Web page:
Write Advice: Rebecca Thornton on going from hobbyist to published author

Our Faber alumni often keep in contact after courses have finished. This week, they got together to talk to writer and former Faber Academy student Rebecca Thornton about her journey from hobbyist to published author, agents and the importance of voice.

Rebecca Thornton

Q – Hi Rebecca, thanks for joining us! Firstly, when you were writing The Exclusives, did you have a clear idea that you followed through from the beginning, or were there points where you had to change the structure?

Rebecca Thornton – It’s a pleasure to be here! So, The Exclusives is set in a girls’ boarding school.

It’s based around the idea of two best friends whose lives change after one disastrous night out, and the two different paths they take.

When I first started the novel I had absolutely no idea about the structure. None at all. In fact, I was writing a romantic comedy – which is ridiculous given it turned into a dark thriller – but as soon as I found my voice the structure grew organically.

The voice led the entire book, really. I set the novel in two time frames — past and present — both written in the first person.

Each ‘voice’ dictated how I presented the novel. I gave it to my agent and she gave me feedback on parts that could be changed, but the initial structure remained the same

Q – I like that the book starts with a flashback, and then we’re dragged into the present day with the arrival of an unexpected email. Was this always your intention, or did you write the beginning once you had your ending?

RT – I always had that beginning in mind. Again, it was dictated by the voice of the character that I had created. Not much at all in the first chapter changed between my writing the draft and when it got published, but the rest of the novel was pretty much rewritten.

I think with my next novel I’ll probably write the ending first and change the beginning accordingly, as I have less of a clear idea at the moment of how it’s all going to work. In reality, though, every writer and every book is very different.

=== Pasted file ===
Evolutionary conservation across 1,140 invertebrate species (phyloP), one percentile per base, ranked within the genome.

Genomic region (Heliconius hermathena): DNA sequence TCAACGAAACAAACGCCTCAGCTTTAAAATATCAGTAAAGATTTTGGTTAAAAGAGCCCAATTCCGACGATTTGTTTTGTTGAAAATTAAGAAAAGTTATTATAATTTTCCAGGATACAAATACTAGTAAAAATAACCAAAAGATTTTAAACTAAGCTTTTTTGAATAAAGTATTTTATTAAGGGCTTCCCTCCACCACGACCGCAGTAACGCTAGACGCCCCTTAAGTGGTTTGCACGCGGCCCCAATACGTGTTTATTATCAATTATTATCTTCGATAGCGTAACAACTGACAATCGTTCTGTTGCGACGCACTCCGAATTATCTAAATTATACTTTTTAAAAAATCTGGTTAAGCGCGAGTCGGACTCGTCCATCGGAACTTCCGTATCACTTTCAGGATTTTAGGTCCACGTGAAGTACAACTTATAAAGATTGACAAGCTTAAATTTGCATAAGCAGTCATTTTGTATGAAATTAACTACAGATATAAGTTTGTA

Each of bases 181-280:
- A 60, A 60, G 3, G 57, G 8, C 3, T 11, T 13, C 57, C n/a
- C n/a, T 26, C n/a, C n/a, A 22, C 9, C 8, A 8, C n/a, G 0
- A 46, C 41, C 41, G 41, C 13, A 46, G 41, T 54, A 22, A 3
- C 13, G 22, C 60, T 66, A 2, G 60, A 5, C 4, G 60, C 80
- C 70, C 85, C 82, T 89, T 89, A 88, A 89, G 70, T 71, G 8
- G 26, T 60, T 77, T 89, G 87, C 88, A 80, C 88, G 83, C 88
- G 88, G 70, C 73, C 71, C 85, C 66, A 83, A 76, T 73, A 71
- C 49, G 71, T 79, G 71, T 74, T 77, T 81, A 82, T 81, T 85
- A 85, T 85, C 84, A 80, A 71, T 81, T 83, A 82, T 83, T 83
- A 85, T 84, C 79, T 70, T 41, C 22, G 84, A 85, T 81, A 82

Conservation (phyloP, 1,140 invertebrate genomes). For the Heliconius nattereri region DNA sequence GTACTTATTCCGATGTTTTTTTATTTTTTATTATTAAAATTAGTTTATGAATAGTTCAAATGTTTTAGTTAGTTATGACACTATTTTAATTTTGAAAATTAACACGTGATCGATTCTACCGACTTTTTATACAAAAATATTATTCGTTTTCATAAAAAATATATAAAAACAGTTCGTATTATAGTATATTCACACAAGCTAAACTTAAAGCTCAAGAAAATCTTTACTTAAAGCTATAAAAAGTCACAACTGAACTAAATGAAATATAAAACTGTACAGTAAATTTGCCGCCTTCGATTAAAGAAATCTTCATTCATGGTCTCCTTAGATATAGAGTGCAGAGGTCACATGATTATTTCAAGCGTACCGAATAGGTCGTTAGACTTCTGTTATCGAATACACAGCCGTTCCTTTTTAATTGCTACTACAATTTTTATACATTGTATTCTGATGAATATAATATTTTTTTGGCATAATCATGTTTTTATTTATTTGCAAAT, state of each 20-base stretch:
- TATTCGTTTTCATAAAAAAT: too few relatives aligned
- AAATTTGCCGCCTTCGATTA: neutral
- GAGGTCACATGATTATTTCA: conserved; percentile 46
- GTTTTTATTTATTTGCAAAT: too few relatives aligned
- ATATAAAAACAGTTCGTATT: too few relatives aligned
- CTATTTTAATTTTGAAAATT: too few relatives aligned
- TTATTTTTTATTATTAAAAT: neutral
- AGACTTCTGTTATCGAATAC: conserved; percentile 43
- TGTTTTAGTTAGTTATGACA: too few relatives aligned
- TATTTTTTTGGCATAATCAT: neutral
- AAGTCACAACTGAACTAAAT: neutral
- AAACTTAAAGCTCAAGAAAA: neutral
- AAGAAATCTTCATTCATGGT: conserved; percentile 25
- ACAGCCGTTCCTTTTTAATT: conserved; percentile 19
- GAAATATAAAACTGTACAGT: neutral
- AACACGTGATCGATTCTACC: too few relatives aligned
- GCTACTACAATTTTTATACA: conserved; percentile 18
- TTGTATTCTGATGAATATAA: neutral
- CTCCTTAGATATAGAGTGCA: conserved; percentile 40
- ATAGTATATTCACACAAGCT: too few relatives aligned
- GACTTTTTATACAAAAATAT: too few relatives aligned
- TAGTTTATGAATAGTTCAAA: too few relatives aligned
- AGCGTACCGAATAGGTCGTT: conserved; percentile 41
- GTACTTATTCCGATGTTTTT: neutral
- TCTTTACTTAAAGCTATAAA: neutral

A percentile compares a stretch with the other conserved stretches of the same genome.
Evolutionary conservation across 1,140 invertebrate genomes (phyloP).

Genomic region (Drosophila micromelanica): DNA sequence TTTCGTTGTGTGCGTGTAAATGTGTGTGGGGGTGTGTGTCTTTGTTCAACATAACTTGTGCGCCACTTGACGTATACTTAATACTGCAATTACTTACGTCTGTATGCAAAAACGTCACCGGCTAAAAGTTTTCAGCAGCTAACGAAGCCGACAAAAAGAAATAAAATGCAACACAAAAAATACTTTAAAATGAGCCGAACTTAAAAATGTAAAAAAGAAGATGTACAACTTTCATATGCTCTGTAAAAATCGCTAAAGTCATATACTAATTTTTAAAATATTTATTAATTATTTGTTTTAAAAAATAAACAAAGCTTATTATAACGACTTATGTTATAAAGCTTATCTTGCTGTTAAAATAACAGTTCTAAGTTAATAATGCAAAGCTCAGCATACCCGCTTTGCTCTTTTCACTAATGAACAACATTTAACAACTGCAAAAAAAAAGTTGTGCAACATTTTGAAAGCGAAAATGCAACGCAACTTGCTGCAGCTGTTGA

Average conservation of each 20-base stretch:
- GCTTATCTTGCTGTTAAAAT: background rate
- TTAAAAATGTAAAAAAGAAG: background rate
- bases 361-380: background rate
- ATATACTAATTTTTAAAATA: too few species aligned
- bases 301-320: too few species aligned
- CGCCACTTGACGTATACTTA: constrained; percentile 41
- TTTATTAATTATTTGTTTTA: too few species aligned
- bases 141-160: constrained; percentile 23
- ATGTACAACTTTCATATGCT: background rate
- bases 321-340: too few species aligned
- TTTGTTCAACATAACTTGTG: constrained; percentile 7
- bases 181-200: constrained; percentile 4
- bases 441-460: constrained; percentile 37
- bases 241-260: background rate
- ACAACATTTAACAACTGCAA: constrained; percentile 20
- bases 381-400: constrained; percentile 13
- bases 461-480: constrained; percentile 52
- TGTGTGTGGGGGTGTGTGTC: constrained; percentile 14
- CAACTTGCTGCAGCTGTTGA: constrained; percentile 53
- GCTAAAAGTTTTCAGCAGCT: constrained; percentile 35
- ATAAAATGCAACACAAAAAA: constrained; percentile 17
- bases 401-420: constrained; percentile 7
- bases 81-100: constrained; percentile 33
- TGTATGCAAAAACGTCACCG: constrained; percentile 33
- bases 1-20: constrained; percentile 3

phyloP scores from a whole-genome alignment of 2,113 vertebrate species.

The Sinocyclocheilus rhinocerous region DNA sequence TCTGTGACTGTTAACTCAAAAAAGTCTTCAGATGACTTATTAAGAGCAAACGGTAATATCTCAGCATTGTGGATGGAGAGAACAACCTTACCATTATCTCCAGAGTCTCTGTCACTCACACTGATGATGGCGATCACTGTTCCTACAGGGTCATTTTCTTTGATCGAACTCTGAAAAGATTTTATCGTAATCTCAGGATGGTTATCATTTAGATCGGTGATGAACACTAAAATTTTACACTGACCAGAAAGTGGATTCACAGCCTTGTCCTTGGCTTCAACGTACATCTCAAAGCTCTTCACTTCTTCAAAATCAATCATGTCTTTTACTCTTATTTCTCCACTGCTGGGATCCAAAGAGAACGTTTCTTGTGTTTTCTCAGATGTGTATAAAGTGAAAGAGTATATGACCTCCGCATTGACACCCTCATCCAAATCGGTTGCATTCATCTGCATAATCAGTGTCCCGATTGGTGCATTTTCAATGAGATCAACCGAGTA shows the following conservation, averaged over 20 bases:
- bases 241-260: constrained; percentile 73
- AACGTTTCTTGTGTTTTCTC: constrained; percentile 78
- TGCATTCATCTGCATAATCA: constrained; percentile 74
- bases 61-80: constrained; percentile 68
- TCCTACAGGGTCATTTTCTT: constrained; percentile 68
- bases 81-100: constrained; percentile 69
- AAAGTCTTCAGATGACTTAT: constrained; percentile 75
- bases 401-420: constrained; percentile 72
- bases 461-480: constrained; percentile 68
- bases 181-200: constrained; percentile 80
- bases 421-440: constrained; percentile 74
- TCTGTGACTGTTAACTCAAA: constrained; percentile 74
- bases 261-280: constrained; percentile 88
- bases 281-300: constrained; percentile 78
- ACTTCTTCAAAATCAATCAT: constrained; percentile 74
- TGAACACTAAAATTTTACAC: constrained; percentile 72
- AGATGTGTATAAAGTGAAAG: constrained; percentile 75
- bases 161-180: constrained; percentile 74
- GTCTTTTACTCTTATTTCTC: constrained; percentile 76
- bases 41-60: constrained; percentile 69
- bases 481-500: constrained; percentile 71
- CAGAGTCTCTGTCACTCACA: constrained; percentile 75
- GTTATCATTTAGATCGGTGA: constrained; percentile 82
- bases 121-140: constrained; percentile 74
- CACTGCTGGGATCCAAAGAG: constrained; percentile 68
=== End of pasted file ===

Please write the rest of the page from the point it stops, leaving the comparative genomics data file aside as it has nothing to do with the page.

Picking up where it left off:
Q – Even though there was a lot of rewriting, it must’ve felt fantastic to know your opening chapter was strong enough to remain relatively untouched. Do you enjoy editing and rewriting? How do you approach editing once you have a first draft?

RT – Honestly, the rewriting was quite painful.

I did about five major rewrites, partly because I’m a pantser (flying by the seat of my pants with no organising or planning from one chapter to the next), but I was really lucky that I got signed with an agent who helped me do the edits.

Now, if I had to do it alone, I’d leave it for a bit and then think about my main themes, what I wanted them to be and my protagonist’s voice — the core of my novel, I suppose — and if I’d stayed true to those elements at all times.

Also, I read my draft aloud and noticed so much stuff that I hadn’t previously seen when I was reading from my screen, or on paper.

Each ‘voice’ dictated how I presented the novel.

– Rebecca Thornton

Q – You mention that when you first started you had no idea about the structure. At what point did you find your voice? I’m currently writing the outline of a story as it seems to be the ‘right’ thing to do, but I feel like it boxes me in and I lose all creative energy.

How can you write a complete story without any kind of outline?

RT – Well, it took me 15 years to find my voice! I did the Faber Writing a Novel course, and had the incredible Tim Lott as a tutor. He read my work and told me I was being very dishonest with myself.

I think I cried for a whole week, because I’d spent 15 years trying and trying and trying…